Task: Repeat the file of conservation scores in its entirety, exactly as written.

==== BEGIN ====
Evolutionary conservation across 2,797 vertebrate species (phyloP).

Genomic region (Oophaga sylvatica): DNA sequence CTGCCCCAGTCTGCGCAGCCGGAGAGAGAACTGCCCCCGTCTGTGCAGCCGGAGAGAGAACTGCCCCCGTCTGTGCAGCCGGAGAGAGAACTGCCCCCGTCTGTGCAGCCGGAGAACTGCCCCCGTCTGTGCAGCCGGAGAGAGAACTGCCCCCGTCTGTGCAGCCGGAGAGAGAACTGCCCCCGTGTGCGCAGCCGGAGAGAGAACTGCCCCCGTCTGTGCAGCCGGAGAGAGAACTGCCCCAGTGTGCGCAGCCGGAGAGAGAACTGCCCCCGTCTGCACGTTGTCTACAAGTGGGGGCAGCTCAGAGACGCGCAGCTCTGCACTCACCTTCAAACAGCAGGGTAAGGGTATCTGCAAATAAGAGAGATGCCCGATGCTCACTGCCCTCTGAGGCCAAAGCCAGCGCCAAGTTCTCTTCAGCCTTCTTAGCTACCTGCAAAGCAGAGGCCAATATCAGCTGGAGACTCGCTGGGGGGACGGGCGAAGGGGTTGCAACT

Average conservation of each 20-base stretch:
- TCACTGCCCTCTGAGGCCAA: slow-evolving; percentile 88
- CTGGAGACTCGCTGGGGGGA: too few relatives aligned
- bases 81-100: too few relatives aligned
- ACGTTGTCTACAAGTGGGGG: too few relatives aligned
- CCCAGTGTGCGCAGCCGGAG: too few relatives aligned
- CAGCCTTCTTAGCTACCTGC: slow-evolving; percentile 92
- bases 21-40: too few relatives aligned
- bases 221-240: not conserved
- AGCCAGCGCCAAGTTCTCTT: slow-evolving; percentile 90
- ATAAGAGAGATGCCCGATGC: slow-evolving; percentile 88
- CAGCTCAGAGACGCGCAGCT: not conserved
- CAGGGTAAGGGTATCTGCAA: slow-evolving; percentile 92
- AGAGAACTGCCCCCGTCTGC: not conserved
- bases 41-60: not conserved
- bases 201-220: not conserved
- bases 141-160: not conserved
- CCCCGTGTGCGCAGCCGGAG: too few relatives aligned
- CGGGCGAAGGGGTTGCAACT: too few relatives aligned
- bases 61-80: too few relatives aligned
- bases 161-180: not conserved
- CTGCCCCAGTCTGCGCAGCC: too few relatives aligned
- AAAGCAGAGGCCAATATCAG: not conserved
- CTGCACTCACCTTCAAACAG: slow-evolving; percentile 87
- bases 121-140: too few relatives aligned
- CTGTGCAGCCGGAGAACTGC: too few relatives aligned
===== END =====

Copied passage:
Evolutionary conservation across 2,797 vertebrate species (phyloP).

Genomic region (Oophaga sylvatica): DNA sequence CTGCCCCAGTCTGCGCAGCCGGAGAGAGAACTGCCCCCGTCTGTGCAGCCGGAGAGAGAACTGCCCCCGTCTGTGCAGCCGGAGAGAGAACTGCCCCCGTCTGTGCAGCCGGAGAACTGCCCCCGTCTGTGCAGCCGGAGAGAGAACTGCCCCCGTCTGTGCAGCCGGAGAGAGAACTGCCCCCGTGTGCGCAGCCGGAGAGAGAACTGCCCCCGTCTGTGCAGCCGGAGAGAGAACTGCCCCAGTGTGCGCAGCCGGAGAGAGAACTGCCCCCGTCTGCACGTTGTCTACAAGTGGGGGCAGCTCAGAGACGCGCAGCTCTGCACTCACCTTCAAACAGCAGGGTAAGGGTATCTGCAAATAAGAGAGATGCCCGATGCTCACTGCCCTCTGAGGCCAAAGCCAGCGCCAAGTTCTCTTCAGCCTTCTTAGCTACCTGCAAAGCAGAGGCCAATATCAGCTGGAGACTCGCTGGGGGGACGGGCGAAGGGGTTGCAACT

Average conservation of each 20-base stretch:
- TCACTGCCCTCTGAGGCCAA: slow-evolving; percentile 88
- CTGGAGACTCGCTGGGGGGA: too few relatives aligned
- bases 81-100: too few relatives aligned
- ACGTTGTCTACAAGTGGGGG: too few relatives aligned
- CCCAGTGTGCGCAGCCGGAG: too few relatives aligned
- CAGCCTTCTTAGCTACCTGC: slow-evolving; percentile 92
- bases 21-40: too few relatives aligned
- bases 221-240: not conserved
- AGCCAGCGCCAAGTTCTCTT: slow-evolving; percentile 90
- ATAAGAGAGATGCCCGATGC: slow-evolving; percentile 88
- CAGCTCAGAGACGCGCAGCT: not conserved
- CAGGGTAAGGGTATCTGCAA: slow-evolving; percentile 92
- AGAGAACTGCCCCCGTCTGC: not conserved
- bases 41-60: not conserved
- bases 201-220: not conserved
- bases 141-160: not conserved
- CCCCGTGTGCGCAGCCGGAG: too few relatives aligned
- CGGGCGAAGGGGTTGCAACT: too few relatives aligned
- bases 61-80: too few relatives aligned
- bases 161-180: not conserved
- CTGCCCCAGTCTGCGCAGCC: too few relatives aligned
- AAAGCAGAGGCCAATATCAG: not conserved
- CTGCACTCACCTTCAAACAG: slow-evolving; percentile 87
- bases 121-140: too few relatives aligned
- CTGTGCAGCCGGAGAACTGC: too few relatives aligned